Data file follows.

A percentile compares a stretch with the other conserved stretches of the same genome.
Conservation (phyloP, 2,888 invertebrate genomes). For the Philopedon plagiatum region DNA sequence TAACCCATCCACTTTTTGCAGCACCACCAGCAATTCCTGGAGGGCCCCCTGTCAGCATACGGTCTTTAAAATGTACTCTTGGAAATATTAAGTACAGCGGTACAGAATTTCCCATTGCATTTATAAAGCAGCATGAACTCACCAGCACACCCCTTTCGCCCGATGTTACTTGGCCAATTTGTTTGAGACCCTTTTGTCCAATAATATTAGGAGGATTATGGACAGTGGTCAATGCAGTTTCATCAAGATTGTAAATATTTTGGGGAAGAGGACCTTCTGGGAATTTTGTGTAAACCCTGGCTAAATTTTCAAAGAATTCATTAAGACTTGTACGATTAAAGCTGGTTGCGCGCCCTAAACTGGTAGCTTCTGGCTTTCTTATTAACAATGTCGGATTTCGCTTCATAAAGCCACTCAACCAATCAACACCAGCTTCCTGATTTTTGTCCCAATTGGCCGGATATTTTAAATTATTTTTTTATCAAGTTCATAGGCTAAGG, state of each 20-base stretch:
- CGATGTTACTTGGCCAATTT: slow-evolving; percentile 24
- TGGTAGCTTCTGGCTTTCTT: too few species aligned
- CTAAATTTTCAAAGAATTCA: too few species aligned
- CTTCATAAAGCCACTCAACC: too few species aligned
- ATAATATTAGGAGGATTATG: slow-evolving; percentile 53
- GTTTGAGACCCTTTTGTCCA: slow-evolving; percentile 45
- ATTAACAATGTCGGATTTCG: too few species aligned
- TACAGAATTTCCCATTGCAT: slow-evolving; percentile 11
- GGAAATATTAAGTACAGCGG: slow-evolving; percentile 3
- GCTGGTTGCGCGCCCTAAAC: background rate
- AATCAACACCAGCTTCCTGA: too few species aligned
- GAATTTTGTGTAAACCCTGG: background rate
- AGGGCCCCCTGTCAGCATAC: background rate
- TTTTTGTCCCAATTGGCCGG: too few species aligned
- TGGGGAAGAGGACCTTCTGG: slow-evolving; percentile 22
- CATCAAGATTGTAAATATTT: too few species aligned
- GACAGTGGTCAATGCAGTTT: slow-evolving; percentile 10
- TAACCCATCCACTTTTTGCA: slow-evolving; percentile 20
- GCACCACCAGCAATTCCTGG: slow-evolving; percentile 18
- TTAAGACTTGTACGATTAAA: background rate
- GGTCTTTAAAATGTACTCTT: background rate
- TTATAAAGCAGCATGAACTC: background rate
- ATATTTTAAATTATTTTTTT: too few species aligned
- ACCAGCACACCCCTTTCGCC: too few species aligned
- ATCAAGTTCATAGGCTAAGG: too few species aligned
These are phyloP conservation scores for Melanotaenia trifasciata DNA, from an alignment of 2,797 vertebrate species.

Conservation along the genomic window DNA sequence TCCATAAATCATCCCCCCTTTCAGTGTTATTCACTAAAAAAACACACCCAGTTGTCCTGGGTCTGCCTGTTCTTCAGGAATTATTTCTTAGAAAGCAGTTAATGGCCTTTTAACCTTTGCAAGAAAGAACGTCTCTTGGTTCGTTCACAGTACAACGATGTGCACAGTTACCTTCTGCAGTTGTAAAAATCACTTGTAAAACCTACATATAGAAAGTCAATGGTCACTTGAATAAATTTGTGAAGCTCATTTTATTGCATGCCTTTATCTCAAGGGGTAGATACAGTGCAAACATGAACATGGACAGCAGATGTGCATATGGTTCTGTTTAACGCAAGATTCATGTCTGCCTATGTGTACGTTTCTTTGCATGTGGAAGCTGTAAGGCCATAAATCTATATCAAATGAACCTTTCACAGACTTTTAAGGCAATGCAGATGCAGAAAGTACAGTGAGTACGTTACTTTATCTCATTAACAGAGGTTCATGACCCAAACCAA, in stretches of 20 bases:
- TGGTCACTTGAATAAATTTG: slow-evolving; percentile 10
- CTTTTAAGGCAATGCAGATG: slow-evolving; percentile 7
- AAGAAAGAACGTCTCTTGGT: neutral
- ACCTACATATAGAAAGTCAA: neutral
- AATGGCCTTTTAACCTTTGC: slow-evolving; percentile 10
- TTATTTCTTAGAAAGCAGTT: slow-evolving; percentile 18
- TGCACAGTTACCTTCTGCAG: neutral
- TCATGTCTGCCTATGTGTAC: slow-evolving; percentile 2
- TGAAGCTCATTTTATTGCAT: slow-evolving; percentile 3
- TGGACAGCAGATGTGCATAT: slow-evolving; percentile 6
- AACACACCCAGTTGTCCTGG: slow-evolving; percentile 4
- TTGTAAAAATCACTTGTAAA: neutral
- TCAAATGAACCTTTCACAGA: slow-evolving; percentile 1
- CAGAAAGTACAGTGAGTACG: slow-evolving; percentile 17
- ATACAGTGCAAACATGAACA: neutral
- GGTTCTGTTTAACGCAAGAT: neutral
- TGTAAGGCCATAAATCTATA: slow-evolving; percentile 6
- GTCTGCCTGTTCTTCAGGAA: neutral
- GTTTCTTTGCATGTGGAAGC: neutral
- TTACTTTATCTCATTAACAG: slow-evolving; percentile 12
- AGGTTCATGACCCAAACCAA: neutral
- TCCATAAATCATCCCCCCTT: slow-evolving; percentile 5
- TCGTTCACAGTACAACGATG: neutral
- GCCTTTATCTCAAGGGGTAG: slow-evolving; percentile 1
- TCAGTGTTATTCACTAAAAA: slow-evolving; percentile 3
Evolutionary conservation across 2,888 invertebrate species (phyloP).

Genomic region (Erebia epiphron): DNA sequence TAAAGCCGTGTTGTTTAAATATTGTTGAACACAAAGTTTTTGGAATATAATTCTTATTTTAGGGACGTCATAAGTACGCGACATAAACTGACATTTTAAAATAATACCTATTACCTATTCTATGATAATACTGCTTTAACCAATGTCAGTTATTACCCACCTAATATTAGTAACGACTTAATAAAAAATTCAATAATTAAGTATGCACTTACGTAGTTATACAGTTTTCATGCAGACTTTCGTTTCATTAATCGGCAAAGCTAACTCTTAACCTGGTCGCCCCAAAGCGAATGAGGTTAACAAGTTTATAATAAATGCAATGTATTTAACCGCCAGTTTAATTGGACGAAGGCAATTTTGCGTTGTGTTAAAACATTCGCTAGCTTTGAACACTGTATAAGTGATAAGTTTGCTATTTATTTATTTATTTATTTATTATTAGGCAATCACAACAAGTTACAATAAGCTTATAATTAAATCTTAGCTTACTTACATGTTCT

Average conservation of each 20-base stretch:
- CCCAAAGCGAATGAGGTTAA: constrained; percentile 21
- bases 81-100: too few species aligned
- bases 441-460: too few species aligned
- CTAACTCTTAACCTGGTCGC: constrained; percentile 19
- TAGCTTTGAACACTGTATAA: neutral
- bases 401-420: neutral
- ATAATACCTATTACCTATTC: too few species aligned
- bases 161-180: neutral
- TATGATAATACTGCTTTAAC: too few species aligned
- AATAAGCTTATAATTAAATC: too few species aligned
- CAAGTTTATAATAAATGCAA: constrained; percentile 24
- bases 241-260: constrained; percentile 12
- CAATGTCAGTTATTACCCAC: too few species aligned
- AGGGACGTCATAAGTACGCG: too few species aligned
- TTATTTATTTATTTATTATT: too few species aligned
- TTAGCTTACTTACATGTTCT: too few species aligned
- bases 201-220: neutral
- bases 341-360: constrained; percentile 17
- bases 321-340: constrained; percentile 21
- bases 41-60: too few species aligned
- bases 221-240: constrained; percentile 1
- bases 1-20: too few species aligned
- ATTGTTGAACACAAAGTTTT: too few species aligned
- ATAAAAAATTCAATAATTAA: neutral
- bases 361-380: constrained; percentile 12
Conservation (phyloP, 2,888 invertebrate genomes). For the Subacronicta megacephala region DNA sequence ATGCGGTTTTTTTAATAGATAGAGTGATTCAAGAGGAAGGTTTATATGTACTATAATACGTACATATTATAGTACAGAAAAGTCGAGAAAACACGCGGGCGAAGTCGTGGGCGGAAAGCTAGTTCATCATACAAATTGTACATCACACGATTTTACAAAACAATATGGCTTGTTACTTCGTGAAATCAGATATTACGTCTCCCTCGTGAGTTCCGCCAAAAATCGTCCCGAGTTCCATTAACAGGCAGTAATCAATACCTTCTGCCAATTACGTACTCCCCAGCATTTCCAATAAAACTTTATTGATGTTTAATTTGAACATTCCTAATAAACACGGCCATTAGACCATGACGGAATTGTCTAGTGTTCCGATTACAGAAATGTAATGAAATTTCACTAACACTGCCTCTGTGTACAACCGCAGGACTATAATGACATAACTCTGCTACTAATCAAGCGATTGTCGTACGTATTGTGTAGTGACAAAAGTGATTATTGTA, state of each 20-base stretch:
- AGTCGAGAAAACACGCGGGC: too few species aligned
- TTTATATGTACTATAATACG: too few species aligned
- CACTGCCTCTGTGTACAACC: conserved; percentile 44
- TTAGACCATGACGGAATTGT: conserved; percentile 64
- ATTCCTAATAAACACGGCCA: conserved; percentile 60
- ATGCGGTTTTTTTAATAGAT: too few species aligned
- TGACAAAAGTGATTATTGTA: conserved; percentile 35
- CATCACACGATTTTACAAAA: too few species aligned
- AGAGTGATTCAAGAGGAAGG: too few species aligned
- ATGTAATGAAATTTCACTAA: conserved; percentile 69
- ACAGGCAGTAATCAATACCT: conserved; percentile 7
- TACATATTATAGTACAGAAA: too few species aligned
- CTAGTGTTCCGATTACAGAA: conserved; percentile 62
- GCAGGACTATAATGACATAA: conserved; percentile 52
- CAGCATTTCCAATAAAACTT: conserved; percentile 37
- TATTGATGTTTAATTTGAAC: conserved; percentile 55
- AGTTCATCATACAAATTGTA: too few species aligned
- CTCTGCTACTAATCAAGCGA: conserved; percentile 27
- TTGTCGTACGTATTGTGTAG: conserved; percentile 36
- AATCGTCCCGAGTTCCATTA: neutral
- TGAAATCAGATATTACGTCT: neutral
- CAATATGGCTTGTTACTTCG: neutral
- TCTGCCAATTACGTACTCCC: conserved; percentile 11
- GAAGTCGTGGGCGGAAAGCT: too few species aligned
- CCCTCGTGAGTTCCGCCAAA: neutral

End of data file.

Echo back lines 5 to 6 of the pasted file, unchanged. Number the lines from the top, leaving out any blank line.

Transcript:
- CTAAATTTTCAAAGAATTCA: too few species aligned
- CTTCATAAAGCCACTCAACC: too few species aligned